Quote:
Canoe gear (paddles, ropes &c.) 7.0


Must be brutally heavy paddles and just how much rope do you need?

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PostPosted: June 4th, 2016, 4:10 pm 
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Location: Ringwood, NJ
Thanks for the links, recped. Obviously I didn't explain myself clearly. I'm looking to enjoy my trip in relative comfort and this for me means some "niceties", like big tarp, a 1lb chair or 1.2 lb sandals for bathing where there's not enough water to swim (i.e. pretty often). Spare shoes since I don't like wearing wet shoes for a week in a row. You are right - it's something I can do without (this is why I explicitly mentioned these items) and someday I will have to drop some of them. I doubt I'll ever do without scotch.

UL smallish tarp without extra attachment points and sick guy ropes - in my experience it's a poor barrier against consistently bad weather and gives you very limited dry area. Mine is Mountain Laurel 10*12' Supertarp, which comes - with ropes and stakes - to 2.8lbs.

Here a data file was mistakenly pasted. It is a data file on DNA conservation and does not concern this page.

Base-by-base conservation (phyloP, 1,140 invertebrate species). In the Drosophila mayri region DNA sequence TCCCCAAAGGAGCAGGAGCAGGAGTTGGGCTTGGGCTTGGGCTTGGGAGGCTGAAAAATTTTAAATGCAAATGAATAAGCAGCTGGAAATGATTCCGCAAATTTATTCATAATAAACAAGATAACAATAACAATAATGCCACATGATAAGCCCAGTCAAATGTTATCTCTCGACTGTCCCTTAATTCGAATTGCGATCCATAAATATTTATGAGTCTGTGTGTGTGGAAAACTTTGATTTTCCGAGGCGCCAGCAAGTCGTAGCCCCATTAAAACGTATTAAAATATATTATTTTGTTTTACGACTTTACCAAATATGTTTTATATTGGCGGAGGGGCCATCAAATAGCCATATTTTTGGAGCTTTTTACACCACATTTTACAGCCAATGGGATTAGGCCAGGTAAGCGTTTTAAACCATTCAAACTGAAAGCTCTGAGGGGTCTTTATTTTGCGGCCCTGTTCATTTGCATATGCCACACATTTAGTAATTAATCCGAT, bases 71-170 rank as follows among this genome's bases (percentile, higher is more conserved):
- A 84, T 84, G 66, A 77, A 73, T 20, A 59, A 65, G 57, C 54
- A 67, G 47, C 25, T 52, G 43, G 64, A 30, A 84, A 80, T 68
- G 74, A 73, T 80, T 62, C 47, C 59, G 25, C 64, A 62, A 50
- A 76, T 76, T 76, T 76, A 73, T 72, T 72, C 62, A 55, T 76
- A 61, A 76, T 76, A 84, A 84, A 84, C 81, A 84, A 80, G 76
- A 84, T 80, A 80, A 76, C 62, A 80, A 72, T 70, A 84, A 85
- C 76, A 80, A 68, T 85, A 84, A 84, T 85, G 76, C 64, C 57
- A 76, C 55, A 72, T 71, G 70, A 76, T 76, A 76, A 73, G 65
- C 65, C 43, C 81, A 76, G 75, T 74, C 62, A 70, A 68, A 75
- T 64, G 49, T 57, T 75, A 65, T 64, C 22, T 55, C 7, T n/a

Canoe gear (not carried in the pack): paddles 1.5lbs; yoke with comfortable pads 3lbs; pfd 1.3; the rest is ropes, maps, knife &c. Ropes, including those for lining rapids, could easily come to more than a pound.


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PostPosted: June 4th, 2016, 4:26 pm 
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If you're wet footing I get taking spare shoes for in-camp. But I don't get the sandals. If you want them for foot protection when wading in shallow water to bathe why not just wear your wet shoes?

If you're unwilling to give up the luxuries, which appears to be where most of the weight could be trimmed, maybe consider splitting it into two smaller packs and double portaging. My trips are too long for single portaging but even for shorter ones I'd be more likely to double portage even if my pack was light enough to single. I enjoy walking so portages make a nice break. It's also nice to walk the trail twice to know where the tricky footing is before putting the canoe on my head.

Alan